In a new comment piece published in Nature Human Behaviour, lead author and City researcher says the new currency runs the risk of eroding individual privacy.
In a new comment piece, Central bank digital currencies risk becoming a digital Leviathan, published in Nature Human Behaviour, Dr Andrea Baronchelli says Central Bank Digital Currency (CBDC), a new type of digital currency, runs the risk of eroding individual privacy, even though they give more people access to banking services.
Dr Baronchelli, the lead author of the comment piece, (alongside Hanna Halaburda and Alexander Teytelboym) and a City researcher in the Department of Mathematics, is also a Token Economy Theme Lead at The Alan Turing Institute.
He and his co-authors are calling for a public debate on these privacy concerns around Central Bank Digital Currency (CBDC). They say that the rush to issue CBDCs with the absence of a well-informed discussion could drastically reduce the little individual privacy that still remains.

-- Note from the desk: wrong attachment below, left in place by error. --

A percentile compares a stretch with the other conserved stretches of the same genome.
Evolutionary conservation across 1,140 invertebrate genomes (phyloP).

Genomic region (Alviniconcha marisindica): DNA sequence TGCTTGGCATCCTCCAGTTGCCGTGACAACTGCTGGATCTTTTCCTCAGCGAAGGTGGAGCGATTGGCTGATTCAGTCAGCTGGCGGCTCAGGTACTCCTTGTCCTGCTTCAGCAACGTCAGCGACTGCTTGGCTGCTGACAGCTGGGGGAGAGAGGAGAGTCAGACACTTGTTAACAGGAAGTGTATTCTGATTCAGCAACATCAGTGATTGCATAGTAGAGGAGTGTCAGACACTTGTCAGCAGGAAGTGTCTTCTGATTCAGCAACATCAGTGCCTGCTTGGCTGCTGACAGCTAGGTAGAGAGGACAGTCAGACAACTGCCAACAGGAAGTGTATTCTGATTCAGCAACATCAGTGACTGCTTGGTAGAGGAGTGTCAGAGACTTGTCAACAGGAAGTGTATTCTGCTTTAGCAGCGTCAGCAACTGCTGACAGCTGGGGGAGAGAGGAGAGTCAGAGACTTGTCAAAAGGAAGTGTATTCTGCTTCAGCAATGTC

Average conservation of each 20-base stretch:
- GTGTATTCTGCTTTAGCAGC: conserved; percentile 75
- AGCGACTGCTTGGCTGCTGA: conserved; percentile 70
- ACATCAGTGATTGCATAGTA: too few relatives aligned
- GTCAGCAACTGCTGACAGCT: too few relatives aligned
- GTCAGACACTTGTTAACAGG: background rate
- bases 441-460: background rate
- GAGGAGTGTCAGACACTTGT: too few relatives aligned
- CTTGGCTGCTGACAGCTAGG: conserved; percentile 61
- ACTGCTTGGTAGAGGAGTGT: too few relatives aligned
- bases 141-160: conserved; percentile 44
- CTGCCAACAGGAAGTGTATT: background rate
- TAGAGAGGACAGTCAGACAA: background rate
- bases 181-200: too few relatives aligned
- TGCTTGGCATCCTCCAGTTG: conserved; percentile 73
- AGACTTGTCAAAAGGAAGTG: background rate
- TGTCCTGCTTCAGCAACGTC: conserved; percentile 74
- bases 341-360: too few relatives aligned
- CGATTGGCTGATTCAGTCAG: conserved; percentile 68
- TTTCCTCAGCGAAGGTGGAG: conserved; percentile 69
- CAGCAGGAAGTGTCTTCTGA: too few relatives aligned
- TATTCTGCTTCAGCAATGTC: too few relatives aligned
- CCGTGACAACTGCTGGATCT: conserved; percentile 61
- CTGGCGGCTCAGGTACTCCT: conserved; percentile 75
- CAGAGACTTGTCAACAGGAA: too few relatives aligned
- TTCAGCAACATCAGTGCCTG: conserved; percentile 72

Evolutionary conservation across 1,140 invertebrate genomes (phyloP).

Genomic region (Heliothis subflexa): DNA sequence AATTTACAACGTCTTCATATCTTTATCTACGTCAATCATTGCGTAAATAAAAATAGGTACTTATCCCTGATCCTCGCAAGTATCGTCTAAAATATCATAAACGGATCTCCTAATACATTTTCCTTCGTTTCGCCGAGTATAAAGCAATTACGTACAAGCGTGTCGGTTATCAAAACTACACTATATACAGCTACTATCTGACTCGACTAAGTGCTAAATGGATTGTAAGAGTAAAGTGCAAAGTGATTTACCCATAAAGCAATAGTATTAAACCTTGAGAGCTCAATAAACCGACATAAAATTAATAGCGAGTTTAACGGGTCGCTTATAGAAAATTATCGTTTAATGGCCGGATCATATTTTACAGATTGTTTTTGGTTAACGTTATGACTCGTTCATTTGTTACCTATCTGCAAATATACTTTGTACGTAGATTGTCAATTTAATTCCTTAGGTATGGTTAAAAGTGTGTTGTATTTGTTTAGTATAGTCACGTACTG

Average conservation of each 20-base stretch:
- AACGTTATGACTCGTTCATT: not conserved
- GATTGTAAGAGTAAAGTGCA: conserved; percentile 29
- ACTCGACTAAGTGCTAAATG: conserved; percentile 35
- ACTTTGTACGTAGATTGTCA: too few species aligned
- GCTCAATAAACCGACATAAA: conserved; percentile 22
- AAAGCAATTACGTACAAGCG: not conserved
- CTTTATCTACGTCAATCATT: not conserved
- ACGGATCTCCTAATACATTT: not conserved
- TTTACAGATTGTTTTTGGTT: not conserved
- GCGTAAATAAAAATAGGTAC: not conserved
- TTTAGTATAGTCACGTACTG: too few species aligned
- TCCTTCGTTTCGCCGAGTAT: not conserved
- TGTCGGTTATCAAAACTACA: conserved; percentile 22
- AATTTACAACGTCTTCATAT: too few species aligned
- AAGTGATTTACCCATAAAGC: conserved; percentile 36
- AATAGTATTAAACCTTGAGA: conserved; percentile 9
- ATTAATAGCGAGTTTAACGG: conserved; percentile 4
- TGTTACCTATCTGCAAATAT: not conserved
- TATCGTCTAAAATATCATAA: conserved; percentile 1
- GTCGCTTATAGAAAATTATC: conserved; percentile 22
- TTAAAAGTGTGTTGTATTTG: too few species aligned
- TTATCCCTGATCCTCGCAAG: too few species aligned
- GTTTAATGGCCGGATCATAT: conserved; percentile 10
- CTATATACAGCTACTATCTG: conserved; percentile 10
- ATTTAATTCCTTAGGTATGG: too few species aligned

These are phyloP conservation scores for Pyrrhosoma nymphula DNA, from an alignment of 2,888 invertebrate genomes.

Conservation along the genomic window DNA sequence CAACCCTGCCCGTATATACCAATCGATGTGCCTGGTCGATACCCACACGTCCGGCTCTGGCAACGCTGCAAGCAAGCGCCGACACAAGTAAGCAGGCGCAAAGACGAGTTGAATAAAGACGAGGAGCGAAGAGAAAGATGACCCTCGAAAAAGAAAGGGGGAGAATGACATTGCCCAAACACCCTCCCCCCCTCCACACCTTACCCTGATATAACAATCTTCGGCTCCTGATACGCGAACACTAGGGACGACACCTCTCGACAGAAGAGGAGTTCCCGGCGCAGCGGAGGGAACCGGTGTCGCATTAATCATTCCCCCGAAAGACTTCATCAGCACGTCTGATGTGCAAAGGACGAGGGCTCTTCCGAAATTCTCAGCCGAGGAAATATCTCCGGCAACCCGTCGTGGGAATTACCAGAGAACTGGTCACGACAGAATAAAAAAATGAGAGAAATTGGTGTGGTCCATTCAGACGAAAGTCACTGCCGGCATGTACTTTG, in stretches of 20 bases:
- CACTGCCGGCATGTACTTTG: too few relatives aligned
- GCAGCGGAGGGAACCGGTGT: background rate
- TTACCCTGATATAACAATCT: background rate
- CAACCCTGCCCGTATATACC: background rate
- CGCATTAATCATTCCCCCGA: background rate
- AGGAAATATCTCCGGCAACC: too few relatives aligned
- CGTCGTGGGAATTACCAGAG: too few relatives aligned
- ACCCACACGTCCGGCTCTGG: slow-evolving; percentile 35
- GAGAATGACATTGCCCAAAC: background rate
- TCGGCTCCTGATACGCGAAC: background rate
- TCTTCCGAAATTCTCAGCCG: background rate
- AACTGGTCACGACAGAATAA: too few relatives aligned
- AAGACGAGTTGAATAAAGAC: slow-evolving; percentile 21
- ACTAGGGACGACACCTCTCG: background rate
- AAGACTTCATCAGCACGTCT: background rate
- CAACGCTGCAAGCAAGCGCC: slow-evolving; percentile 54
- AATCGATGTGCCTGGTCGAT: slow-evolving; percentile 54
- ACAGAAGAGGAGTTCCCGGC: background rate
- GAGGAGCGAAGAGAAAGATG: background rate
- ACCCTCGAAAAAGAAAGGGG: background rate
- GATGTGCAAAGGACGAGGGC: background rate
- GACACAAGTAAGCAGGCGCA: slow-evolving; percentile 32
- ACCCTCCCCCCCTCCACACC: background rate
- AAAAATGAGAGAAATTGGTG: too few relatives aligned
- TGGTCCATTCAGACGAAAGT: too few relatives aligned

The researchers also argue that failing to address privacy concerns now, could echo issues around the regulation of social media platforms.
CBDCs, a digital form of the currency issued by a central bank, already exist in many places including the UK, Singapore, South Africa and Canada. They are becoming increasingly popular with 14 countries already piloting them and over 50 have announced that they are in the research and development stage.
Their wide adoption will create a dramatic change in how much data is generated by everyday transactions. The researchers fear that if the wrong technology is chosen, we could end up with a state - even a democratic one - that knows your identity, your income and your transactions, holding even more power over your life.
The researchers believe there are three key topics that should be included in any public debate relating to CBDCs.
This includes: which features of the CBDC would promote financial inclusion; how the CBDC can ensure a reasonable level of account and transaction anonymity; and how data generated will be processed, stored, and eventually destroyed.
Dr Andrea Baronchelli said:
Central Bank Digital Currencies have the possibility of being more financially inclusive by offering convenience and low transaction costs. However, this comes at the risk of our privacy which we don’t believe should be compromised. We are in a unique position to encourage policymakers to make good design decisions as early as possible - before bad features become entrenched.